School Districts Grapple With Shortage of School Nurses, Face Pushback
Last week, the California chapter of the American Nurses Association filed a lawsuit against the California Department of Education, challenging the department's request for volunteer school employees to administer insulin to students with diabetes, the Los Angeles Daily News reports (News low in story).
In a statement, ANA President Rebecca Patton said, "Not only is the California Department of Education breaking state law with this directive by violating the established scope of nursing practice, but by negating the need for licensed nurses to administer insulin, they are placing the children at risk."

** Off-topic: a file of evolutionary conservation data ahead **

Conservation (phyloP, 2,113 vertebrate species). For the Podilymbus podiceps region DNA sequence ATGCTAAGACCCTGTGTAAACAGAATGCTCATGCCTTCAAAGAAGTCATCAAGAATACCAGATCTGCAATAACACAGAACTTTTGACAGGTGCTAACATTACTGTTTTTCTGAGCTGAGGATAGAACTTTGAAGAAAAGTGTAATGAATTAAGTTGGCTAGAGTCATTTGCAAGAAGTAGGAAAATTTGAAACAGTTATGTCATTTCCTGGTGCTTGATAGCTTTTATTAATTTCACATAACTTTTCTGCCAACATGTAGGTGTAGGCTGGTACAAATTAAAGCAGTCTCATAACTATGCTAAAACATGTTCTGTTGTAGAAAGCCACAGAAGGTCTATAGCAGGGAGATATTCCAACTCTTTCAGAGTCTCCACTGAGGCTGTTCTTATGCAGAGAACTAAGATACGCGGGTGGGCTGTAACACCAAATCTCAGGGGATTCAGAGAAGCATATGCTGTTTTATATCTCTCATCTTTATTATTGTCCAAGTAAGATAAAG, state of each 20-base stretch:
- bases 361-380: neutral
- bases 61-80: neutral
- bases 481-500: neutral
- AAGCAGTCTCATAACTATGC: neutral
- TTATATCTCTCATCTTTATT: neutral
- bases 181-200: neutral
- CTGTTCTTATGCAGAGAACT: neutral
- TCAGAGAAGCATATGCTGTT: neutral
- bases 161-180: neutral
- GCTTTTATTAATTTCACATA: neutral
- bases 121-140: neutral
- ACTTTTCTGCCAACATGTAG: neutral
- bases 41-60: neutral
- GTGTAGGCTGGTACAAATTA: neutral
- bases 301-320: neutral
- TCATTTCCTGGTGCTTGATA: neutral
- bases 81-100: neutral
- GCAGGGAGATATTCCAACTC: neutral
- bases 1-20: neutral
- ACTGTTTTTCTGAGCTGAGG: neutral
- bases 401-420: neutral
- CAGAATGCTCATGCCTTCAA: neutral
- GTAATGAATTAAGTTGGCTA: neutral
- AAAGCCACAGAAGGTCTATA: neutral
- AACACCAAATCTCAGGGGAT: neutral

A.J. Duffy, president of United Teachers Los Angeles, said that even if nurses trained volunteer teachers to provide the shots, teachers would not have the same level of training to respond to a medical emergency.
The suit comes as school districts nationwide are experiencing shortages of school nurses, with the Los Angeles Unified School District and California schools in general missing federal guidelines for nurse to student rations. Federal guidelines suggest a ration of 1:750, compared with 1:1,167 in LAUSD and 1:2,300 statewide.
In June, Reps. Lois Capps (D-Calif.) and Carolyn McCarthy (D-N.Y.) introduced federal legislation that would direct the HHS secretary to provide grants to help states reduce nurse-to-student ratios (Abram, Los Angeles Daily News, 8/8).